in which the best compromise between a high discrimi-
natory power and enough reference fetuses in each box
was attained.
3.3. Box Model—MNR
When applying the MNR concept no improvement was
attained by increasing the MNR per box. The number of
appraisable fetuses declined from 4225 to 4156 in set-
tings with a minimum of five required cases. Simultane-
ously, the AUC dropped from 0.8916 to 0.8864 in higher
minimum count settings.
3.4. Box Model—Modification I (EB+)
Modification I did not change the AUC (0.9287 with and
without EB+), but all fetuses from the test group could
be analyzed when this additional function was applied,
even if the respective box contained no fetus from the
control group.
3.5. Box Model—Modification II (Sim)
Modification II improved the test performance, as the
AUC increased from 0.9287 to 0.9331. However, risk
could only be assessed in 4.225 out of 4.239 fetuses. In
the remaining cases, not enough reference data was
Figure 7. Age distribution of study cohorts.
3.6. Box Model—Modification I + II (EB+ and
By combining modification I and modification II, the
advantages of both modifications were obtained: The
number of appraisable fetuses was 4.239 (= all fetuses),
the same as with the exclusive application of modifica-
tion I. In addition an elevated AUC of 0.9331 was regi-
stered, which is equivalent to the exclusive application of
modification II. Again, utilization of MNR together with
modification I or IIeither separately or in combination
did not improve test performance.
3.7. Box versus Sphere Model
In contrast to our theoretical considerations, the box
model generally offered better ROC values in this study
than the sphere model.
3.8. Sphere Model—MNR
The application of MNR tended to result in an improved
test performance in smaller bubbles. In larger bubbles
however, MNR 3 slightly worsened the test perfor-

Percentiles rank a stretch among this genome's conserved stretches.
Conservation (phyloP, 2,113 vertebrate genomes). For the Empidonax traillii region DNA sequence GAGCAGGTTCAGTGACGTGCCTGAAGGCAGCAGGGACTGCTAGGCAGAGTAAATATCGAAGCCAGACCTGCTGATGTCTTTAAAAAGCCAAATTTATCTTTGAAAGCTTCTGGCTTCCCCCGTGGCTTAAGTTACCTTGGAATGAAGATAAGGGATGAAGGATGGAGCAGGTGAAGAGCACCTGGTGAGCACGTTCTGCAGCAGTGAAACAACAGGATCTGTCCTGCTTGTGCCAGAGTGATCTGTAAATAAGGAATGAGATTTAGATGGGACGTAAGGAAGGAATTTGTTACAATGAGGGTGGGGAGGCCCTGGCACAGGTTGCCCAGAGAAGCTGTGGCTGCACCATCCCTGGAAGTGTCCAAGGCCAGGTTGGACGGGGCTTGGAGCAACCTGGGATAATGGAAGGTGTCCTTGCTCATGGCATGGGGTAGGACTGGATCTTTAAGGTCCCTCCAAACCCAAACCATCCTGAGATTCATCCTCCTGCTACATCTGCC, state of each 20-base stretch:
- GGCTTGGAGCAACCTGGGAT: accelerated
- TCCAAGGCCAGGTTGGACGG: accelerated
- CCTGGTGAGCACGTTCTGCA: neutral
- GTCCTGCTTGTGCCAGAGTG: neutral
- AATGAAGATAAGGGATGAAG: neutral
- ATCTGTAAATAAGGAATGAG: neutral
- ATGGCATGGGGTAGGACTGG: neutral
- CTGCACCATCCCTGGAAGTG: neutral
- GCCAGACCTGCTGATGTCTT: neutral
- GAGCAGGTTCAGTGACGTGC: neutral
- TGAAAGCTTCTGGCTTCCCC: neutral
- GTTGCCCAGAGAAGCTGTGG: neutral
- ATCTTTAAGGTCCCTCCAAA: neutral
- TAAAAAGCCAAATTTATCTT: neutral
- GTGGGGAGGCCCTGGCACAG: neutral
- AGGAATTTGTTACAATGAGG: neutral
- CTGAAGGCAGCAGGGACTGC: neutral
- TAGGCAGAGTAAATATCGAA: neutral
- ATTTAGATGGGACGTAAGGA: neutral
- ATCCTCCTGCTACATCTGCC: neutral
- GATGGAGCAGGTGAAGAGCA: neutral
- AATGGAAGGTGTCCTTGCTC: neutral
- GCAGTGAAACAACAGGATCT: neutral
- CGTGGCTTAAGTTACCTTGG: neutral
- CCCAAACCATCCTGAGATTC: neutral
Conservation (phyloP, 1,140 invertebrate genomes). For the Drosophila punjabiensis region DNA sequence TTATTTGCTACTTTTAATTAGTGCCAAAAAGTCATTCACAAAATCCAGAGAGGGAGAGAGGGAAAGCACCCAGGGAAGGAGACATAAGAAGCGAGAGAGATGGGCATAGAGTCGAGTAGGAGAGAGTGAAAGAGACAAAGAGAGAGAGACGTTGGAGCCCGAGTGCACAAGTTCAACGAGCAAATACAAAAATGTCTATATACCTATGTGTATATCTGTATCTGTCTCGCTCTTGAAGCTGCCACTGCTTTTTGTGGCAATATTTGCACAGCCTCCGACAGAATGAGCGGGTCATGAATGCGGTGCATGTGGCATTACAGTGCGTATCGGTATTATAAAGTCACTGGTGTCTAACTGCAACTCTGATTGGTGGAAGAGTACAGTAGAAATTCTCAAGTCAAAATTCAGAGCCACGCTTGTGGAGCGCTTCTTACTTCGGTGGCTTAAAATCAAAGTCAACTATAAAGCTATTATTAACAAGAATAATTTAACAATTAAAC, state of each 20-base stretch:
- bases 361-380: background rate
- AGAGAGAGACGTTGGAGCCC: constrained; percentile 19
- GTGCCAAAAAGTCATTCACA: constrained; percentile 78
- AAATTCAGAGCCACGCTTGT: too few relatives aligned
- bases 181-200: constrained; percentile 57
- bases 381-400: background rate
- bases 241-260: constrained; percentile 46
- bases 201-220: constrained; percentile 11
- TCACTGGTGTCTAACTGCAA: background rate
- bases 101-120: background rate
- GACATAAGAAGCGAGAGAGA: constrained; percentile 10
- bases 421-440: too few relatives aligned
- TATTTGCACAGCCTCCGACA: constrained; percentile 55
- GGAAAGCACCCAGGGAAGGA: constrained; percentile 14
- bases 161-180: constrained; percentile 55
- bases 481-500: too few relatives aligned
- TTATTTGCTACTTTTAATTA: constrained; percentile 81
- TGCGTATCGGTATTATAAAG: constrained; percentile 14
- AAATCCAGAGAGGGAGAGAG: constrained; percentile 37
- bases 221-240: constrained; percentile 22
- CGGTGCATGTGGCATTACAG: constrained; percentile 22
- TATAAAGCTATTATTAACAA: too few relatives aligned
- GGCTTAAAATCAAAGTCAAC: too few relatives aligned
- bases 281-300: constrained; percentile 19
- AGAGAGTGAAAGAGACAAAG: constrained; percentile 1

mance. At MNR = 3, for example, the observed values
ranged from an improvement of AUC by +7.04% (sphere
size 100) to a worsening of AUC by –0.92% (sphere size
1500). Nevertheless, the AUC was generally higher in
larger spheres: The highest AUC (0.9166) was found at a
sphere size of 1.900 reference fetuses. The AUC was also
high (0.9164) at sphere sizes 1.500, 3.400, and 3.500.
4.1. Comparability of the Populations
Both the aneuploidy rate and the mean maternal age were
(slightly) lower in the low risk test cohort. This had been
anticipated, as medical practices attend to more young
women and women without anterior miscarriages and/or
aneuploidies than prenatal centers do. Nevertheless, in
both study cohorts (high and low risk) aneuploidies were
found more often than is usually expected in pregnancies
at this stage (0.20% in the normal population in Germany)
[12]. A possible explanation concerning this observation
opyright © 2011 SciRes. OJOG
C. Hörmansdörfer et al. / Open Journal of Obstetrics and Gynecology 1 (2011) 84-89
is the increased inclusion of women who wished to get
first trimester screening due to an individually perceived
higher risk of chromosomal aberrations, for example due
to higher maternal age or anterior miscarriages. Although
this might have led to a higher risk assessment, it was of
negligible impact for the study results, as these were
strictly focused on a comparison of the different AFS-3D
models and their modifications. At the same time several
studies describe a demographic change in the maternal
age structure in industrialized countries in recent years.
In this respect, the data of this study could represent the
quotidian situation over the next five to ten years [13-
4.2. Impact of MNR on the Test Performance
In the box model, the MNR concept did not improve test
performance. The AUC was identical or worse in all
analyses. Furthermore, in a large number of test cases a
risk assessment could not be obtained due to empty re-